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Gov. Newsom announces a $ 11 million milestone in college savings accounts for children

SAN FRANCISCO – At San Francisco City Hall on Tuesday, 17 first-graders from Bryant Elementary School helped pay the $ 11 million into a college savings fund that will help every elementary school student in the city get a financial head start on the cost of higher education. .

The young people were joined by Governor Newsom, San Francisco Mayor Breed, California Treasurer Fiona Ma and City Treasurer José Cisneros, who explained how the money will help them go to college.

“Who’s going to college here?” Cisneros asked the children reclining on the carpet.

“I’m not going to college,” one boy exclaimed.

“We’ll talk about that later,” Cisneros replied. No doubt he will.

Cisneros and other heads of state have a common goal: They want to give all students an equal chance to take a higher education. The fundraiser was part of a celebration and announcement that San Francisco has now raised $ 11 million in funding for college savings for public school children.

San Francisco students are not the only ones in California who will get a leg up on paying for exorbitantly expensive college applications and tuition if they choose to pursue higher education, Breed said Tuesday. More are on the way for kids in California. And recently, Los Angeles Unified launched a program that gives every first grader a $ 50 college savings account.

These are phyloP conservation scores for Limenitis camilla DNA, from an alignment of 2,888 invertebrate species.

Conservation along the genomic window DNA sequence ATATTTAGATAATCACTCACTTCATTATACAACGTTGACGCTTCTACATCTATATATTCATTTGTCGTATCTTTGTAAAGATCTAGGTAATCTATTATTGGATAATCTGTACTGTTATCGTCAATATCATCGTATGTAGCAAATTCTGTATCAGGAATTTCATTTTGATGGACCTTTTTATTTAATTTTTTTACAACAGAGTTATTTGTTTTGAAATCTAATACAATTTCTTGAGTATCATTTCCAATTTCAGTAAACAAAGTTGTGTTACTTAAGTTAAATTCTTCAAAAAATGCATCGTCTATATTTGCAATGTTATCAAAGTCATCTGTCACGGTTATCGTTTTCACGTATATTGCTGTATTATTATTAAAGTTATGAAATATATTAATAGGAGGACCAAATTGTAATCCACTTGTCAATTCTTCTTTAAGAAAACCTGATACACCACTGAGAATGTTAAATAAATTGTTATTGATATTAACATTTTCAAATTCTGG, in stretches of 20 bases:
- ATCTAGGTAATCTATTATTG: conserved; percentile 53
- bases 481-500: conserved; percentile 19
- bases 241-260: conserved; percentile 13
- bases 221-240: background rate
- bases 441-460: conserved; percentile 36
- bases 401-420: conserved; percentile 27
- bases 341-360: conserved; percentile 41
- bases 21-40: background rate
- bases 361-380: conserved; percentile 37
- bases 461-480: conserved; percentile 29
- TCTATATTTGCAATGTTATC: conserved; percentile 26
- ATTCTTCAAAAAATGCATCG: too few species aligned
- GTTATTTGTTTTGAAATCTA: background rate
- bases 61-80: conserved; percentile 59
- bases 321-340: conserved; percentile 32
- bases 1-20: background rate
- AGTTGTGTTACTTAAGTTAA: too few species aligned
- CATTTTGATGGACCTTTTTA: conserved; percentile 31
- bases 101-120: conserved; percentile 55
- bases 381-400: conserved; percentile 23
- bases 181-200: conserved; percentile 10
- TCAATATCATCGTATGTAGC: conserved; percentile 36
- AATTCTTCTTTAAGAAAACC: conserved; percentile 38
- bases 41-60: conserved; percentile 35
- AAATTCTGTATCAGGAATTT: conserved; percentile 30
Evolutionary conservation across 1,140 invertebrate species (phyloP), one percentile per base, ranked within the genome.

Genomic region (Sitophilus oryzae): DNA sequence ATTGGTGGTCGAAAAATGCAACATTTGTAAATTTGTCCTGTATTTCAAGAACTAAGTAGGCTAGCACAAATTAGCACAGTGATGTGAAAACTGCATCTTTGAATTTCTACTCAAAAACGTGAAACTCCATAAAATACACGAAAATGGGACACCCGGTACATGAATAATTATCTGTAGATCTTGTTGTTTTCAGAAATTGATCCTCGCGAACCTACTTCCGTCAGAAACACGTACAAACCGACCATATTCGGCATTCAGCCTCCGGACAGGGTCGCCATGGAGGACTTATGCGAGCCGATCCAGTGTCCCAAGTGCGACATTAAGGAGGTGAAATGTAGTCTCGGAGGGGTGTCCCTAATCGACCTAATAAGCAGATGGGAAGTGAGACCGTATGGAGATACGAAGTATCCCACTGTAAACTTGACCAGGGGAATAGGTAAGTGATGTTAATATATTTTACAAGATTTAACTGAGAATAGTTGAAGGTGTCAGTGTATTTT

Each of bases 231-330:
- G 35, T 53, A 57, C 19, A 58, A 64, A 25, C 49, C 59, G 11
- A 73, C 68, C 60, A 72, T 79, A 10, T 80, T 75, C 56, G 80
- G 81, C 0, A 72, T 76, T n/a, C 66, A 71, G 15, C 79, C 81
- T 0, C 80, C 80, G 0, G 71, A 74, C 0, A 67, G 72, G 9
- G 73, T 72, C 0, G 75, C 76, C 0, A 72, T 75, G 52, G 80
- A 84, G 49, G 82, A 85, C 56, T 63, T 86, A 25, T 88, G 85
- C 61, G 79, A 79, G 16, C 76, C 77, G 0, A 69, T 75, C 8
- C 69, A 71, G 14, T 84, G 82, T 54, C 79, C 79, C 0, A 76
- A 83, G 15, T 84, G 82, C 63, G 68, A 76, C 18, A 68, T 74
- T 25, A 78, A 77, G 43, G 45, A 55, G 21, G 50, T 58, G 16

Newsom and Cisneros founded the San Francisco program in 2011, when Newsom was mayor, and promised to deposit $ 50 into an account for each kindergarten. Newsom and his administration have since launched CalKids, a nationwide program aimed at putting children, especially from low-income communities, on a “path to college” from an early age. The program will be available regardless of immigration status.

The state investment includes $ 170 million for incoming and eligible first classes. All children born in the state after July 1 will have opened savings accounts for them, Newsom said. Each newborn will receive a base deposit of $ 25 and can receive up to $ 75 extra to register an account online.

In July, all students in grades 1-12 will have savings accounts opened on their behalf, with low-income earners receiving $ 500, with foster or homeless youth receiving $ 500 more, up to $ 1,500 if they choose to go to college in the future.

The first set of accounts is expected to open to about 3.5 million students this year, with an estimated 300,000 students added each year after, said Danella Debel, a spokeswoman for Governor Newsom’s office.

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